Aretha Franklin and Senator John McCain:
Two Americans Who Helped to Make America Great!
I am usually drawn to comment on issues that have theological or ethical significance. But the recent passing of two American icons is worthy of some heartfelt reflection. They offer both commonality and contrast. One was the daughter of a well-known civil rights leader and Detroit pastor. The other was the son and grandson of U.S. Navy four-star admirals.
Aretha Franklin was born in the segregated South and got her start singing at her father’s revivals, the beginnings of what would become a life of lifting up the hearts of Americans through her music. John McCain was born at a naval air station of the segregated Navy in the Panama Canal Zone. The service of father and grandfather inspired young John to serve our great nation.
During the past couple of years, there has been a lot of talk about making America great again. The word “again” reminds me of where America has been: slavery, Reconstruction, Jim Crow, poll taxes, lynchings, the Klan, systemic racist social-economic-political systems, fire hoses and police attack dogs, voting rights laws followed by voter suppression, Black Lives Matter, housing projects and ghettos, urban decline and abandonment, the downside of gentrification – on and on. I don’t care to see greatness again if it means a return to our terrible past.
Despite these often-grim realities, great Americans rise from the ashes produced by sexism, racism, discrimination, hatred and bigotry. It is here where the trajectories of great people meet despite their different beginnings. Great Americans rise above the clouds of inhumanity and injustice to champion the worth of every human being; Great Americans like Aretha Franklin and John McCain.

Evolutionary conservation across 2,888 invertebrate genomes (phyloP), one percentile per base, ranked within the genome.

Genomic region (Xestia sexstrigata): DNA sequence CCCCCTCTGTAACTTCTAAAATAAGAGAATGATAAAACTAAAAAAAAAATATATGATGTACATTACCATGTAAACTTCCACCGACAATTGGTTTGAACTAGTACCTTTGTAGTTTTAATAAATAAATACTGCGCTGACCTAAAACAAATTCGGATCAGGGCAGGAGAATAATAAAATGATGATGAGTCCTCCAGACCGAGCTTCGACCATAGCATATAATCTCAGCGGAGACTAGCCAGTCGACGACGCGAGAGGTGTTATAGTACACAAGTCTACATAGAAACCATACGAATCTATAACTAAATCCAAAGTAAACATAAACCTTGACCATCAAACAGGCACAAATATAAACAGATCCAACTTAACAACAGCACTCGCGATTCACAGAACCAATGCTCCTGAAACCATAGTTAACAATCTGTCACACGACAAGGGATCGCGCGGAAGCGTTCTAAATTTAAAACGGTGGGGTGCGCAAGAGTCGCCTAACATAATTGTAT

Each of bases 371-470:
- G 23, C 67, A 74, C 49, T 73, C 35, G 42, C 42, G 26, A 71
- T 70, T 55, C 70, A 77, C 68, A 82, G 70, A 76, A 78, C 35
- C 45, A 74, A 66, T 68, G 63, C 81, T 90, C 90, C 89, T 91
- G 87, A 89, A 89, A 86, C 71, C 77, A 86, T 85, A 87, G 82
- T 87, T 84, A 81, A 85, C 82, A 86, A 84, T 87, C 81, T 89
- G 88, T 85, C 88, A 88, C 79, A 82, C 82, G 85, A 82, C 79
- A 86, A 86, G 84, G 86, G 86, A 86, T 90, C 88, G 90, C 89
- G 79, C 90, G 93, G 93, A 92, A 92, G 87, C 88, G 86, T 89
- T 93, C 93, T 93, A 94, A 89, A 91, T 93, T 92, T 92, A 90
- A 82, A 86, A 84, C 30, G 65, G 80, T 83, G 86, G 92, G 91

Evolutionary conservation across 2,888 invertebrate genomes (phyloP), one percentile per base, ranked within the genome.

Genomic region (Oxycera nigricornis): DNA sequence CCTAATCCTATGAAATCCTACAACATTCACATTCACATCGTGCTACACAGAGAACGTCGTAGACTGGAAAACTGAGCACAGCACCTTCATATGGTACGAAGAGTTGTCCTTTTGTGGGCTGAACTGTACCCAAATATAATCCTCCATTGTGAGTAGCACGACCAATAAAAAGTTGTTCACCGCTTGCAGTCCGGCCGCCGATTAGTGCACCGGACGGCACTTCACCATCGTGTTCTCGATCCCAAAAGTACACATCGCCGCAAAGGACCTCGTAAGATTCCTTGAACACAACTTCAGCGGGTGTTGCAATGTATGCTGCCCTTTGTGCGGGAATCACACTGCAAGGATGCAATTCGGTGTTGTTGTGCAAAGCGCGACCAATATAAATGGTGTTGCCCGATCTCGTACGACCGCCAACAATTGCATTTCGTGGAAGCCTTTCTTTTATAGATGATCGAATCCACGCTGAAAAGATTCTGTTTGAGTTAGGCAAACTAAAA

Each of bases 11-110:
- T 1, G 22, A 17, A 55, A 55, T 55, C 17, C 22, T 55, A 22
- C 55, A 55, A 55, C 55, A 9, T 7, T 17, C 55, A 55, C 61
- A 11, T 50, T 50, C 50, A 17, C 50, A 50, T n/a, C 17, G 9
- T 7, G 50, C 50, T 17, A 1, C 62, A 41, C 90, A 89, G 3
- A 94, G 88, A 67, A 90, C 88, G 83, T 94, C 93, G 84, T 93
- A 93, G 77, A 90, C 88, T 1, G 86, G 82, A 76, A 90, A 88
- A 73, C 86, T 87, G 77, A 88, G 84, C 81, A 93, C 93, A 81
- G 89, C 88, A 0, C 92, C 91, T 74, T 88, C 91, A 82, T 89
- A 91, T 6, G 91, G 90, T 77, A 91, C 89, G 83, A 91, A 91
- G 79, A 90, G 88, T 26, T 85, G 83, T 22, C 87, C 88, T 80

Whether he was refusing to leave his North Vietnam captivity until others were released, correcting the woman who accused Obama of being a Muslim, giving the thumbs-down on the repeal of the Affordable Care Act or responding graciously after a Trump attack during the final weeks of his life, people like McCain is why America has never stopped being great.
Aretha belonged to us all regardless of race, creed or color. She lifted up the downtrodden and helped the privileged become more grounded. Her message of love of God, love of others and love for one’s self perfectly fit the J-O-Y acronym of Jesus first, Others second, Yourself last. Hers was a universal language that demanded ethical, theological and sociological reflection. She made America great!
We are far from perfect as a nation, but out of the darkness come voices and lives that light our paths; voices that refuse to be silenced or compromised. America will miss Aretha and McCain. Fortunately, we still have her music of faith, hope and love. And we have his words of unity, peace and humanity.
In the Christian tradition, Jesus speaks about Christians as salt and light. Jesus reminds His followers that in a world that lacks the seasonings of love, justice and equality, we must be those missing ingredients. In a world that seems to linger in the darkness, we are the light that reveals the right path by lifting up truth and denouncing lies and deceit.
With the deaths of John McCain and Aretha Franklin, it is now our turn to be that light, to be that seasoning that keeps America great.
13 “You are the salt of the earth; but if the salt has become tasteless, how can it be made salty again? It is no longer good for anything, except to be thrown out and trampled underfoot by men. 14 “You are the light of the world. A city set on a hill cannot be hidden; 15 nor does anyone light a lamp and put it under a basket, but on the lampstand, and it gives light to all who are in the house. 16 “Let your light shine before men in such a way that they may see your good works, and glorify your Father who is in heaven. NASB
The Rev. Dr. Kenneth E. Harris
President and Academic Dean
Professor of Biblical Studies
Ecumenical Theological Seminary